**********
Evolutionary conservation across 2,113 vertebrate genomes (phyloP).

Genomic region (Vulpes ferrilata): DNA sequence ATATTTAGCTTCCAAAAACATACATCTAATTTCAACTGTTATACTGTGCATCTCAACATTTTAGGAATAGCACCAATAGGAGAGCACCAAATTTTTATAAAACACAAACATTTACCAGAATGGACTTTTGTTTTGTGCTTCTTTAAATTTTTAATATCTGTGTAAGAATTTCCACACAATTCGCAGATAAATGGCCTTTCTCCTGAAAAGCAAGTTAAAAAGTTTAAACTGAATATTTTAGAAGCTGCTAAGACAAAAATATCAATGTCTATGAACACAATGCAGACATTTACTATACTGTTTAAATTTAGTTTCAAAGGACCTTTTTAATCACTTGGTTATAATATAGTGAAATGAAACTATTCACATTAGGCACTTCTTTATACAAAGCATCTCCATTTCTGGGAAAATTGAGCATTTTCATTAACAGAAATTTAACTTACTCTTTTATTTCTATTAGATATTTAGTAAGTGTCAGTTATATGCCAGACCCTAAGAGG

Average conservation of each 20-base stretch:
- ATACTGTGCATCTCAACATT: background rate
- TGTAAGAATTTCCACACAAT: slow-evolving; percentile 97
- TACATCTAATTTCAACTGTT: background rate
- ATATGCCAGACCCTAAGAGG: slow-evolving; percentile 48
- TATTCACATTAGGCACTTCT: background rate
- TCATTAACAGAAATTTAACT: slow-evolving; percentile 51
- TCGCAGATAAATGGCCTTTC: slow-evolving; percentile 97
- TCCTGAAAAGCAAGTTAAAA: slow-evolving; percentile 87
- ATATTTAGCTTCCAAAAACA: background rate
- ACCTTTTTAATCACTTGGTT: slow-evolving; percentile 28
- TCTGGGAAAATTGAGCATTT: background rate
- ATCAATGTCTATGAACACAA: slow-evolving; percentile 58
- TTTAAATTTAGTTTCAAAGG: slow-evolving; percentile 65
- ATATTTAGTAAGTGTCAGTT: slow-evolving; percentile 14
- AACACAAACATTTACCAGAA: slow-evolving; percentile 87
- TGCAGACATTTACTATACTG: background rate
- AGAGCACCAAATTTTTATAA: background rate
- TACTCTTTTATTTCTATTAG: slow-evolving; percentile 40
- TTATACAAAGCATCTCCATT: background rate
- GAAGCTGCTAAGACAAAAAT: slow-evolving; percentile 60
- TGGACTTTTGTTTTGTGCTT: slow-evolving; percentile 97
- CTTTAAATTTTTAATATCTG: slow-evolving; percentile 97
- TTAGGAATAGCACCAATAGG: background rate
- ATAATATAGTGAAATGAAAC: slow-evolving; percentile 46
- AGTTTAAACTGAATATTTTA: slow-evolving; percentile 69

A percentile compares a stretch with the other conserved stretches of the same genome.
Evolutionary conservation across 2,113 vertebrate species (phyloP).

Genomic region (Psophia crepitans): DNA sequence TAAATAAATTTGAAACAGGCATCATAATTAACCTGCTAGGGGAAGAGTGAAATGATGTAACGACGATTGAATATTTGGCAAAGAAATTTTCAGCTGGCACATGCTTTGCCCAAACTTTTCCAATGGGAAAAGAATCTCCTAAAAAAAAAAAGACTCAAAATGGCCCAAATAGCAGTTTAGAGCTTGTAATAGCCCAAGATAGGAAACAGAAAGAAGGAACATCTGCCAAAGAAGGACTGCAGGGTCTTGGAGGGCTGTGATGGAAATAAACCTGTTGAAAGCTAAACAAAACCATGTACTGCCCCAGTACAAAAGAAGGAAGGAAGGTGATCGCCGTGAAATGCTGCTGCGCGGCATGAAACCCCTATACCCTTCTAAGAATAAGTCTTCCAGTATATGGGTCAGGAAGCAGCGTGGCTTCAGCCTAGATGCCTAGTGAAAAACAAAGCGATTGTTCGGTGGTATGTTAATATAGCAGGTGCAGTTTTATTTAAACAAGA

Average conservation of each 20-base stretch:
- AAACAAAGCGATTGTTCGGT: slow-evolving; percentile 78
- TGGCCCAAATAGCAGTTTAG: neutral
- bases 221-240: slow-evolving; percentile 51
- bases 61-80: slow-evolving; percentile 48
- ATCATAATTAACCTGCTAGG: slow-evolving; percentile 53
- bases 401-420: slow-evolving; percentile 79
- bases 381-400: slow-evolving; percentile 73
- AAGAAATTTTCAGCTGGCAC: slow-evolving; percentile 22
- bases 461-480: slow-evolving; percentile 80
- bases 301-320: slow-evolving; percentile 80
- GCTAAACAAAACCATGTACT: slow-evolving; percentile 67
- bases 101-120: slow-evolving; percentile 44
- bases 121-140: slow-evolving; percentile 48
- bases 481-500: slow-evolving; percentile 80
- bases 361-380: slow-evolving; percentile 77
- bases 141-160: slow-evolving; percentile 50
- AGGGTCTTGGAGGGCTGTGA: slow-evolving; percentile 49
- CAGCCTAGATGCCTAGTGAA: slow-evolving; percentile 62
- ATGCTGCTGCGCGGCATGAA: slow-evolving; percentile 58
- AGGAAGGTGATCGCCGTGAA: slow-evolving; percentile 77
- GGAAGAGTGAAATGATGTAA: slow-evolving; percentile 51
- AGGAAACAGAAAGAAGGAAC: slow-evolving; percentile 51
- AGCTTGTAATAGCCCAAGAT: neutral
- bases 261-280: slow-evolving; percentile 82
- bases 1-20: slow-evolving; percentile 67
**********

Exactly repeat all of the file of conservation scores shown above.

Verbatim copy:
Evolutionary conservation across 2,113 vertebrate genomes (phyloP).

Genomic region (Vulpes ferrilata): DNA sequence ATATTTAGCTTCCAAAAACATACATCTAATTTCAACTGTTATACTGTGCATCTCAACATTTTAGGAATAGCACCAATAGGAGAGCACCAAATTTTTATAAAACACAAACATTTACCAGAATGGACTTTTGTTTTGTGCTTCTTTAAATTTTTAATATCTGTGTAAGAATTTCCACACAATTCGCAGATAAATGGCCTTTCTCCTGAAAAGCAAGTTAAAAAGTTTAAACTGAATATTTTAGAAGCTGCTAAGACAAAAATATCAATGTCTATGAACACAATGCAGACATTTACTATACTGTTTAAATTTAGTTTCAAAGGACCTTTTTAATCACTTGGTTATAATATAGTGAAATGAAACTATTCACATTAGGCACTTCTTTATACAAAGCATCTCCATTTCTGGGAAAATTGAGCATTTTCATTAACAGAAATTTAACTTACTCTTTTATTTCTATTAGATATTTAGTAAGTGTCAGTTATATGCCAGACCCTAAGAGG

Average conservation of each 20-base stretch:
- ATACTGTGCATCTCAACATT: background rate
- TGTAAGAATTTCCACACAAT: slow-evolving; percentile 97
- TACATCTAATTTCAACTGTT: background rate
- ATATGCCAGACCCTAAGAGG: slow-evolving; percentile 48
- TATTCACATTAGGCACTTCT: background rate
- TCATTAACAGAAATTTAACT: slow-evolving; percentile 51
- TCGCAGATAAATGGCCTTTC: slow-evolving; percentile 97
- TCCTGAAAAGCAAGTTAAAA: slow-evolving; percentile 87
- ATATTTAGCTTCCAAAAACA: background rate
- ACCTTTTTAATCACTTGGTT: slow-evolving; percentile 28
- TCTGGGAAAATTGAGCATTT: background rate
- ATCAATGTCTATGAACACAA: slow-evolving; percentile 58
- TTTAAATTTAGTTTCAAAGG: slow-evolving; percentile 65
- ATATTTAGTAAGTGTCAGTT: slow-evolving; percentile 14
- AACACAAACATTTACCAGAA: slow-evolving; percentile 87
- TGCAGACATTTACTATACTG: background rate
- AGAGCACCAAATTTTTATAA: background rate
- TACTCTTTTATTTCTATTAG: slow-evolving; percentile 40
- TTATACAAAGCATCTCCATT: background rate
- GAAGCTGCTAAGACAAAAAT: slow-evolving; percentile 60
- TGGACTTTTGTTTTGTGCTT: slow-evolving; percentile 97
- CTTTAAATTTTTAATATCTG: slow-evolving; percentile 97
- TTAGGAATAGCACCAATAGG: background rate
- ATAATATAGTGAAATGAAAC: slow-evolving; percentile 46
- AGTTTAAACTGAATATTTTA: slow-evolving; percentile 69

A percentile compares a stretch with the other conserved stretches of the same genome.
Evolutionary conservation across 2,113 vertebrate species (phyloP).

Genomic region (Psophia crepitans): DNA sequence TAAATAAATTTGAAACAGGCATCATAATTAACCTGCTAGGGGAAGAGTGAAATGATGTAACGACGATTGAATATTTGGCAAAGAAATTTTCAGCTGGCACATGCTTTGCCCAAACTTTTCCAATGGGAAAAGAATCTCCTAAAAAAAAAAAGACTCAAAATGGCCCAAATAGCAGTTTAGAGCTTGTAATAGCCCAAGATAGGAAACAGAAAGAAGGAACATCTGCCAAAGAAGGACTGCAGGGTCTTGGAGGGCTGTGATGGAAATAAACCTGTTGAAAGCTAAACAAAACCATGTACTGCCCCAGTACAAAAGAAGGAAGGAAGGTGATCGCCGTGAAATGCTGCTGCGCGGCATGAAACCCCTATACCCTTCTAAGAATAAGTCTTCCAGTATATGGGTCAGGAAGCAGCGTGGCTTCAGCCTAGATGCCTAGTGAAAAACAAAGCGATTGTTCGGTGGTATGTTAATATAGCAGGTGCAGTTTTATTTAAACAAGA

Average conservation of each 20-base stretch:
- AAACAAAGCGATTGTTCGGT: slow-evolving; percentile 78
- TGGCCCAAATAGCAGTTTAG: neutral
- bases 221-240: slow-evolving; percentile 51
- bases 61-80: slow-evolving; percentile 48
- ATCATAATTAACCTGCTAGG: slow-evolving; percentile 53
- bases 401-420: slow-evolving; percentile 79
- bases 381-400: slow-evolving; percentile 73
- AAGAAATTTTCAGCTGGCAC: slow-evolving; percentile 22
- bases 461-480: slow-evolving; percentile 80
- bases 301-320: slow-evolving; percentile 80
- GCTAAACAAAACCATGTACT: slow-evolving; percentile 67
- bases 101-120: slow-evolving; percentile 44
- bases 121-140: slow-evolving; percentile 48
- bases 481-500: slow-evolving; percentile 80
- bases 361-380: slow-evolving; percentile 77
- bases 141-160: slow-evolving; percentile 50
- AGGGTCTTGGAGGGCTGTGA: slow-evolving; percentile 49
- CAGCCTAGATGCCTAGTGAA: slow-evolving; percentile 62
- ATGCTGCTGCGCGGCATGAA: slow-evolving; percentile 58
- AGGAAGGTGATCGCCGTGAA: slow-evolving; percentile 77
- GGAAGAGTGAAATGATGTAA: slow-evolving; percentile 51
- AGGAAACAGAAAGAAGGAAC: slow-evolving; percentile 51
- AGCTTGTAATAGCCCAAGAT: neutral
- bases 261-280: slow-evolving; percentile 82
- bases 1-20: slow-evolving; percentile 67